linked in the most famous relationship in physics: E = mc^{2}. (The
energy content of a body is equal to the mass of the body times the speed of
light squared.) At first, even Einstein does not grasp the full implications of
his formula, but even then he suggests that the heat produced by radium could
mark the conversion of tiny amounts of the mass of the radium salts into
energy.
In sum, an amazing outburst: Einstein's 1905 still evokes awe. Historians call
it the annus mirabilis, the miracle year. Einstein ranges from the
smallest scale to the largest (for special relativity is embodied in all motion
throughout the universe), through fundamental problems about the nature of
energy, matter, motion, time, and space—all the while putting in 40 hours
a week at the patent office.
Who’s smarter? No one since Newton comes close.
Further miracles
And that alone would have been enough to secure Einstein's reputation. But it
is what comes next that is almost more remarkable. After 1905, Einstein
achieves what no one since has equaled: a 20year run at the cutting edge of
physics. For all the miracles of his miracle year, his best work is still to
come:
In 1907, he confronts the problem of gravitation, the same problem that
Newton confronted and solved (almost). Einstein begins his work with one
crucial insight: gravity and acceleration are equivalent, two facets of the
same phenomenon. Where this "principle of equivalence" will lead remains
obscure, but to Einstein, it offers the first hint of a theory that could
supplant Newton's.
Before anyone else, Einstein recognizes the essential dualism in nature,
the coexistence of particles and waves at the level of quanta. In 1911, he
declares resolving the quantum issue to be the central problem of physics.
Even the minor works resonate. For example, in 1910, Einstein answers a
basic question: "Why is the sky blue?" His paper on the phenomenon called
critical opalescence solves the problem by examining the cumulative effect of
the scattering of light by individual molecules in the atmosphere.
Then, in 1915, Einstein completes the general theory of relativity, the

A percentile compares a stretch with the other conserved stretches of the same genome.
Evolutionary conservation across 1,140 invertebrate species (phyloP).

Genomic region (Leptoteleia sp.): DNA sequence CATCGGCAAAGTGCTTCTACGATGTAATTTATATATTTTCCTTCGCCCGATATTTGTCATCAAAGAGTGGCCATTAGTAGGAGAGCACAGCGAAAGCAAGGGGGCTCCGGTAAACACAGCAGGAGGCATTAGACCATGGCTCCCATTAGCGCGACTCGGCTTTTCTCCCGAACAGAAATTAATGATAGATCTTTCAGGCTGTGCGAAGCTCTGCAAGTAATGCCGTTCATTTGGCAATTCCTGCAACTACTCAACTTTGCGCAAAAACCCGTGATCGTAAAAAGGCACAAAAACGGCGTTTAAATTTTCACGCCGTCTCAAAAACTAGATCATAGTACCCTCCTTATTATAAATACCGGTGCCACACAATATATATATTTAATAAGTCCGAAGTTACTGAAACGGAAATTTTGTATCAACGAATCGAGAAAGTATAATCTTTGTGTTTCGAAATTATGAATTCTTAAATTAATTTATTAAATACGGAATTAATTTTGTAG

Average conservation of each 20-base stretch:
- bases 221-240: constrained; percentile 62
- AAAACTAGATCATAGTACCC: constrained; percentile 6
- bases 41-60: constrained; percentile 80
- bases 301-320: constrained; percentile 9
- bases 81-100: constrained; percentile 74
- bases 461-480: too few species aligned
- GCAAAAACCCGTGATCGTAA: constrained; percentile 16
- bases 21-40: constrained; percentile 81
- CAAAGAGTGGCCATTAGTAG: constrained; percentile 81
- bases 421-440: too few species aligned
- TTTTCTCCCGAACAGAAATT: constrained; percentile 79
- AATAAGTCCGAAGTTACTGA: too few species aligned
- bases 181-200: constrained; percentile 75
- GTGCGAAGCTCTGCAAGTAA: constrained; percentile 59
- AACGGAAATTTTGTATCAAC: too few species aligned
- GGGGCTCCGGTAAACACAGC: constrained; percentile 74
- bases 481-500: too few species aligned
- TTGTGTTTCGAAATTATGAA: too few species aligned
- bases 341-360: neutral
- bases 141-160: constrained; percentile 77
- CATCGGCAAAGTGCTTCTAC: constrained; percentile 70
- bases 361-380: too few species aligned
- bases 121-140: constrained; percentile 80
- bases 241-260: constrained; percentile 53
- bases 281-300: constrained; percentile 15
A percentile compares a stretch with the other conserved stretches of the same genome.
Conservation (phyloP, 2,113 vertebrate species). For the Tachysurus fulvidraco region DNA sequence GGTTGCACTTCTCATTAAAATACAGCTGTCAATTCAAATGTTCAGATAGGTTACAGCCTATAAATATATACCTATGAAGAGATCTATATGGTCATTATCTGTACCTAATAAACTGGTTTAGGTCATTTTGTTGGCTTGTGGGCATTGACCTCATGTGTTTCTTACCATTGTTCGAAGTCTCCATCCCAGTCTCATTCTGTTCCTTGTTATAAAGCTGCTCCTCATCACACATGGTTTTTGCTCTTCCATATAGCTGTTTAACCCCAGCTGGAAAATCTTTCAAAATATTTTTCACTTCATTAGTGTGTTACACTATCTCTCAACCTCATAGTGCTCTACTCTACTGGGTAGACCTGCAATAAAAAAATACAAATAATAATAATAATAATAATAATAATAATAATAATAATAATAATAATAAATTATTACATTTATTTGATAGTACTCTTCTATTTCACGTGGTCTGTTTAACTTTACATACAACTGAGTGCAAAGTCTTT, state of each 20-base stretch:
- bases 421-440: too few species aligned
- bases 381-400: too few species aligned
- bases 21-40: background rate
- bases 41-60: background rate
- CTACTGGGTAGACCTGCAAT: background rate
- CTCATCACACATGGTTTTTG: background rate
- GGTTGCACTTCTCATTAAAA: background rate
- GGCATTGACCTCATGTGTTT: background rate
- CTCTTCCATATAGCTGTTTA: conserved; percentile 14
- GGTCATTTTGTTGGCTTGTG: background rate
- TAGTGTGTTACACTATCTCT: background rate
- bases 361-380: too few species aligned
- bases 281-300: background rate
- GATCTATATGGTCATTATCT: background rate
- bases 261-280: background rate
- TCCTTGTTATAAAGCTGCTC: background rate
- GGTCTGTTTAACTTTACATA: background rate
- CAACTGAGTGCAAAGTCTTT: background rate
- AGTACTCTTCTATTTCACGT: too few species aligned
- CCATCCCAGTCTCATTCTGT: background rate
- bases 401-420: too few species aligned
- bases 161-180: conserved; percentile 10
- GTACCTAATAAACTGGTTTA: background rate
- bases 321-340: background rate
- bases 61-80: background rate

product of eight years of work on the problem of gravity. In general
relativity, Einstein shows that matter and energy—all the "stuff" in the
universe—actually mold the shape of space and the flow of time. What we
feel as the "force" of gravity is simply the sensation of following the
shortest path we can through curved, fourdimensional spacetime. It is a
radical vision: space is no longer the box the universe comes in; instead,
space and time, matter and energy are, as Einstein proves, locked together in
the most intimate embrace.
In 1917, Einstein publishes a paper that uses general relativity to model
the behavior of an entire universe. General relativity has spawned some of the
weirdest and most important results in modern astronomy (see Relativity and
the Cosmos), but Einstein's paper is the starting point, the first in the
modern field of cosmology—the study of the behavior of the universe as a
whole. (It is also the paper in which Einstein makes what he would call his
worst blunder—inventing a "cosmological constant" to keep his universe
static. When Einstein learned of Edwin Hubble's observations that the universe
is expanding, he promptly jettisoned the constant.)
Returning to the quantum, by 1919, six years before the invention of
quantum mechanics and the uncertainty principle, Einstein recognizes that there
might be a problem with the classical notion of cause and effect. Given the